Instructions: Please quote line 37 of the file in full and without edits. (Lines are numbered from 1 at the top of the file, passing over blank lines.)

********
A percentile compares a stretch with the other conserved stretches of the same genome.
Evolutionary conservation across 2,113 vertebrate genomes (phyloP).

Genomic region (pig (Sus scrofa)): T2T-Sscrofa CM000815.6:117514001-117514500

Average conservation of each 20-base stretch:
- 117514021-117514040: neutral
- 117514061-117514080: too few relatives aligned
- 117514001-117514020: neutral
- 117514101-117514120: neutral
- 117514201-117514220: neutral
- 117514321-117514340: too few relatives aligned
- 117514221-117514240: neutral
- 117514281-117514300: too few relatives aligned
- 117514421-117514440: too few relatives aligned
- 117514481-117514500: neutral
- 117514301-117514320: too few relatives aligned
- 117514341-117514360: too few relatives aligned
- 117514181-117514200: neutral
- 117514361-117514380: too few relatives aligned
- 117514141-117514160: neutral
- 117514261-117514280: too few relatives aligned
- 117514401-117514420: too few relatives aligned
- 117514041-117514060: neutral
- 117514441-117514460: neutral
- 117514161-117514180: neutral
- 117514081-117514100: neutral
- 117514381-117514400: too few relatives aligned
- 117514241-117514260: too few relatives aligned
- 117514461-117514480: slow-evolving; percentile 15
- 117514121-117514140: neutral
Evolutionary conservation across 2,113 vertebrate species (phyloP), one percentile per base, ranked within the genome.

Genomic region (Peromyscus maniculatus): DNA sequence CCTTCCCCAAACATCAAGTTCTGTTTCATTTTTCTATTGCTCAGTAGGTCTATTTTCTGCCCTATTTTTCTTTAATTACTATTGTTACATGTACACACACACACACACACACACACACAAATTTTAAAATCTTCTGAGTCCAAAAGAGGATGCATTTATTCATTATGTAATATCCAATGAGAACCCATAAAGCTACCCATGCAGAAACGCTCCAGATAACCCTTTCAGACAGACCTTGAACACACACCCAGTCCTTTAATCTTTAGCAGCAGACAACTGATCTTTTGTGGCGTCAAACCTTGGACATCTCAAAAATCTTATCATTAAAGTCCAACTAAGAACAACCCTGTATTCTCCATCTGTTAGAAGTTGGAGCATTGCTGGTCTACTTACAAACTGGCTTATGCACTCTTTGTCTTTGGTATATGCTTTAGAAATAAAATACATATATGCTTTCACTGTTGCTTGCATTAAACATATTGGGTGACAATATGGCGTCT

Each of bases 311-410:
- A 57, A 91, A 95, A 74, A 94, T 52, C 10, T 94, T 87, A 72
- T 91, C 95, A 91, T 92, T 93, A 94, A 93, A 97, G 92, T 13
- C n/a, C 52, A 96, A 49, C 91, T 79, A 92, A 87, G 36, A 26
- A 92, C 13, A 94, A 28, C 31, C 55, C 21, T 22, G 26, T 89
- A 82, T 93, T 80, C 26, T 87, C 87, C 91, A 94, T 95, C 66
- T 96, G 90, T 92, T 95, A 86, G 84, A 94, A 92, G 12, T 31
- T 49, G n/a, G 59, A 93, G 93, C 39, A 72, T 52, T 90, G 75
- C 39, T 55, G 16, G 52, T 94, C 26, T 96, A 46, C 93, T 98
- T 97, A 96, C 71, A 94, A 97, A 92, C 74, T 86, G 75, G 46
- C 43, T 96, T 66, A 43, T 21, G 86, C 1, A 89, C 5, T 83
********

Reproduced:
- A 82, T 93, T 80, C 26, T 87, C 87, C 91, A 94, T 95, C 66